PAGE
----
Statistical science for understanding climate and the Earth system

Brief description.

Studying the Earth’s climate often involves large and complex data sets collected over space and evolving over time. These data can be traditional observations made from weather stations or satellite instruments or the output from numerical (computer) simulations of the Earth’ climate system. The Earth system refers to the rich combination of physical processes in the ocean, atmosphere and land along with human activities that interact with the physical environment at regional and global scales. A basic statistical element in this area are spatial fields for a variety of variables. These can be as simple as temperature at the surface but could be more complex measurements such as vegetation types or the concentrations  air pollutants. The challenge is to determine the structure, i.e. spatial correlation, of these fields and to predict at locations that are unobserved. This class will develop the statistical methods connected to Gaussian processes with an emphasis on applying these models to climate data. Lectures will be paired with hands-on data analysis in R. There will also be the opportunity to work on a more extensive group project that tackles a substantive climate data related question.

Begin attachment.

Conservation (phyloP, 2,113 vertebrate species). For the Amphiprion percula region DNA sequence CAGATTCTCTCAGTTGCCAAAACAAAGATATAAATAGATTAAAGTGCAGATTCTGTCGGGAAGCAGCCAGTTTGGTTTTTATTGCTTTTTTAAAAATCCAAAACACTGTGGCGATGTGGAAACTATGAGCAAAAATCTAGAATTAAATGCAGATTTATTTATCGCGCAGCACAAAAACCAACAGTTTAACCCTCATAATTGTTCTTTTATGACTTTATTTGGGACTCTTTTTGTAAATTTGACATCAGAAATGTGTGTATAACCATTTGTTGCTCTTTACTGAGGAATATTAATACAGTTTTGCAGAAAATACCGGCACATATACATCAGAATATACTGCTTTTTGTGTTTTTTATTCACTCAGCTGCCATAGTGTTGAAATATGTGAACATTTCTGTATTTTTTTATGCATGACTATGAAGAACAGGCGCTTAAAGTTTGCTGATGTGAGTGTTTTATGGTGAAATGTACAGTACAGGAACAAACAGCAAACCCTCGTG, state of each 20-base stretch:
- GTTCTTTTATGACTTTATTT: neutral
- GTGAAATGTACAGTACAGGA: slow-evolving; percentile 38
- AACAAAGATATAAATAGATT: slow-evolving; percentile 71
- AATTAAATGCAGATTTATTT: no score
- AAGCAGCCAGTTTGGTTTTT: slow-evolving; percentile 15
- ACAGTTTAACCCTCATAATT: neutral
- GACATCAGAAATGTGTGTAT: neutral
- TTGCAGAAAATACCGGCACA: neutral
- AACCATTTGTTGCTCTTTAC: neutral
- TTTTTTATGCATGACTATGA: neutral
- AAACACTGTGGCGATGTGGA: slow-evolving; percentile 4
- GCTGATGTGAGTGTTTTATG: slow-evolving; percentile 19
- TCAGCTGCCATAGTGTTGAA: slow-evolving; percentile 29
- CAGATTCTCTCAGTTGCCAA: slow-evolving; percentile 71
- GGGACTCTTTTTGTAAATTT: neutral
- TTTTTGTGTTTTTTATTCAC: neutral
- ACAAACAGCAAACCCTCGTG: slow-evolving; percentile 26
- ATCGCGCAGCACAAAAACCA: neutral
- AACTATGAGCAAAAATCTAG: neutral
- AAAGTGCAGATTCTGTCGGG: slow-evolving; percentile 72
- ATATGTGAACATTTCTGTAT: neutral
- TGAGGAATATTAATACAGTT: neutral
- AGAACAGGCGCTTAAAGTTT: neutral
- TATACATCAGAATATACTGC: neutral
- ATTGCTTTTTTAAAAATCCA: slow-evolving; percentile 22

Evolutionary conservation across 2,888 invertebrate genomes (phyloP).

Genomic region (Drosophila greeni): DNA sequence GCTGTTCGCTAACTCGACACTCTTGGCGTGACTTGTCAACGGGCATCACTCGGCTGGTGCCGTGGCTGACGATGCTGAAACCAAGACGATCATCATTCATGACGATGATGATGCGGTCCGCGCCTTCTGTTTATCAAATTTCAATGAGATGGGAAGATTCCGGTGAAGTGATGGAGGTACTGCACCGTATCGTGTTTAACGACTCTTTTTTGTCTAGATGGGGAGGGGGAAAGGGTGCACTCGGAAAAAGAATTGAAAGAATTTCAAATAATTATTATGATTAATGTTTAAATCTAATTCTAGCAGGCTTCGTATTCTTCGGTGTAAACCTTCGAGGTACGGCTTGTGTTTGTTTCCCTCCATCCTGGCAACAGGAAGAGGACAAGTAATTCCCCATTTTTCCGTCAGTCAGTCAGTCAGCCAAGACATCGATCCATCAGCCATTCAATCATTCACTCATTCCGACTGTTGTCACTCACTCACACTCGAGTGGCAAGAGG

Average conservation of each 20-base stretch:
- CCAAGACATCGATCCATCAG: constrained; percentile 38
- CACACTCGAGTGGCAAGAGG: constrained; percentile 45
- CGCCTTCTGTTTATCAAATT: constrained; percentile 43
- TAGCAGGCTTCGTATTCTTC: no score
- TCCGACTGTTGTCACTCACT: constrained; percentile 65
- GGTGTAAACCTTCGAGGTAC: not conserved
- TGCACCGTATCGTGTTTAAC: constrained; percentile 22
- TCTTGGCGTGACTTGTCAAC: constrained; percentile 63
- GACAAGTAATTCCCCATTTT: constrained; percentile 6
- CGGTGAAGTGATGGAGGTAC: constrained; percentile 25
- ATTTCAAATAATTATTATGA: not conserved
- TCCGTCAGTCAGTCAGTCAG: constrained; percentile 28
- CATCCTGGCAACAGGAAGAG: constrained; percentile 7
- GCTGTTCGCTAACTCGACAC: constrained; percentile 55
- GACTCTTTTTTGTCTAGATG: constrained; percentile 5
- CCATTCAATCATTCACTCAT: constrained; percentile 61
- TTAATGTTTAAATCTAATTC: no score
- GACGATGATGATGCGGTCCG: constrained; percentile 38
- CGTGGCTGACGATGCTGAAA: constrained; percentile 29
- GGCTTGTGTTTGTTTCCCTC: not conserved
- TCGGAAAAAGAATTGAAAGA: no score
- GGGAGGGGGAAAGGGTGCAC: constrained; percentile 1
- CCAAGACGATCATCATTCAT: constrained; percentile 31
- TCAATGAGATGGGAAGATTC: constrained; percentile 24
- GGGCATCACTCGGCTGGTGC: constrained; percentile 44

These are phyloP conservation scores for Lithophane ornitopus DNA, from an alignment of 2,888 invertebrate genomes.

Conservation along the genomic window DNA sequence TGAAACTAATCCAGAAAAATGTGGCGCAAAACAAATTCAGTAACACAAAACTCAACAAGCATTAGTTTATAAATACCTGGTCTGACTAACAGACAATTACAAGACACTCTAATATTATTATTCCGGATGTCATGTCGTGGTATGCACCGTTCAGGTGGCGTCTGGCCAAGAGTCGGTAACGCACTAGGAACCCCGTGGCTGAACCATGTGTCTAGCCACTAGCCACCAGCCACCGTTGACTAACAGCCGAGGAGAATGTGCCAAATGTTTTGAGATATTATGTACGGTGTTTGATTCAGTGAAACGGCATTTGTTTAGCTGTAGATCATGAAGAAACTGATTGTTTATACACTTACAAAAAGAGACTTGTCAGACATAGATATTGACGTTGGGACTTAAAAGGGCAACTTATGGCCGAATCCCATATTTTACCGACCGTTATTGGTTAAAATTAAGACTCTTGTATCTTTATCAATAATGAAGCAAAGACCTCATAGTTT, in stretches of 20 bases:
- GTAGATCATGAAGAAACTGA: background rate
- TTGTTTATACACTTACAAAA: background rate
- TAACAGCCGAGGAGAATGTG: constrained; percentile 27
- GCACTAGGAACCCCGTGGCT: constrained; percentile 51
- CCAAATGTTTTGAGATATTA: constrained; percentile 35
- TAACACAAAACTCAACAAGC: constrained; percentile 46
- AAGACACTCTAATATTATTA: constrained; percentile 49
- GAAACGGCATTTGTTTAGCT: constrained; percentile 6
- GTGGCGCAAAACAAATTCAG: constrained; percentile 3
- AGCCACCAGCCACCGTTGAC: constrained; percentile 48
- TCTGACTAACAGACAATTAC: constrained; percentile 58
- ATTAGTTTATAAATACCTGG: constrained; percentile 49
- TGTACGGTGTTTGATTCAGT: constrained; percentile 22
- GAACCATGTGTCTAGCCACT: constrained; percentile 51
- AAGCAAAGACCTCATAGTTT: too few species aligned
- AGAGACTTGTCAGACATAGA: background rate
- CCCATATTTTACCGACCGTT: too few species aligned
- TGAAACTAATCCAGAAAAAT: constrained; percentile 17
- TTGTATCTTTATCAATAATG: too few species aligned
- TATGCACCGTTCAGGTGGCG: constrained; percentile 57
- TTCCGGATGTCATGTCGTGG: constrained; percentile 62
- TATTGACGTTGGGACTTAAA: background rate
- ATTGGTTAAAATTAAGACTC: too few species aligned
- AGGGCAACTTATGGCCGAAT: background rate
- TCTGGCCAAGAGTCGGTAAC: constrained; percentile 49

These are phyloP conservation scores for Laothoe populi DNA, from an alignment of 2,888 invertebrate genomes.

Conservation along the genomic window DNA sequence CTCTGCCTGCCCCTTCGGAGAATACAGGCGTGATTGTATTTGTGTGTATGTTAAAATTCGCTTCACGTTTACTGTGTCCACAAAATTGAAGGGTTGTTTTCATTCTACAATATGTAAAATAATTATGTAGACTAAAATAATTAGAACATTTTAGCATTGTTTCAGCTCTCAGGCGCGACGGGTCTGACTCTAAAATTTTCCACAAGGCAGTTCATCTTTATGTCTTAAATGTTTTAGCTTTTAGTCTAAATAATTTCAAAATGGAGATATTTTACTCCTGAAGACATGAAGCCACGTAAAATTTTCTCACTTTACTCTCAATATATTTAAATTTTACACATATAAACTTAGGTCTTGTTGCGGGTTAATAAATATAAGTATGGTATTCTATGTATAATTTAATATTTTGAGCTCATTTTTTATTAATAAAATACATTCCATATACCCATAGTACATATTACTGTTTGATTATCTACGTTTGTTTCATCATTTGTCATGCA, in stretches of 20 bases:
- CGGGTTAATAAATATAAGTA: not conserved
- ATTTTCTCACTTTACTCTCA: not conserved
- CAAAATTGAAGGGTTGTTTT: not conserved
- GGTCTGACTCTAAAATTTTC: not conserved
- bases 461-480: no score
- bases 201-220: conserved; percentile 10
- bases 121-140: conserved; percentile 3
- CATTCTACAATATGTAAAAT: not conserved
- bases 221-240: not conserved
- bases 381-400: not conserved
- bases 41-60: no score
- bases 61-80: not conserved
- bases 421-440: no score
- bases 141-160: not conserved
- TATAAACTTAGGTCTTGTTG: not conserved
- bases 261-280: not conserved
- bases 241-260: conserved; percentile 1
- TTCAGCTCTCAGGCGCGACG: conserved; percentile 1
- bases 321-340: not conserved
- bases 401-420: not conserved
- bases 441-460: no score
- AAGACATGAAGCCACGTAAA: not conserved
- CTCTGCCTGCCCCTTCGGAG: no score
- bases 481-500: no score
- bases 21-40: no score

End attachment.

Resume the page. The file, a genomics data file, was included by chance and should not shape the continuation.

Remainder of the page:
In a broader context this school is about statistical methods to infer curves and surfaces from noisy and perhaps indirect measurements. Although we focus on geophysical applications this school will develop function fitting methods that are general such as splines and Gaussian process regression and the foundations of solving inverse problems.  The school will also introduce the students to sparse matrix methods for large linear systems and Monte Carlo methods for Bayesian computation.

Detailed schedule: will be made available later on. 

Subject to a positive participation to the program, an attendance certificate will be awarded by Università Bocconi, mentioning that the 2024 edition of the Summer School is offered in collaboration with University of Oxford and Imperial College London.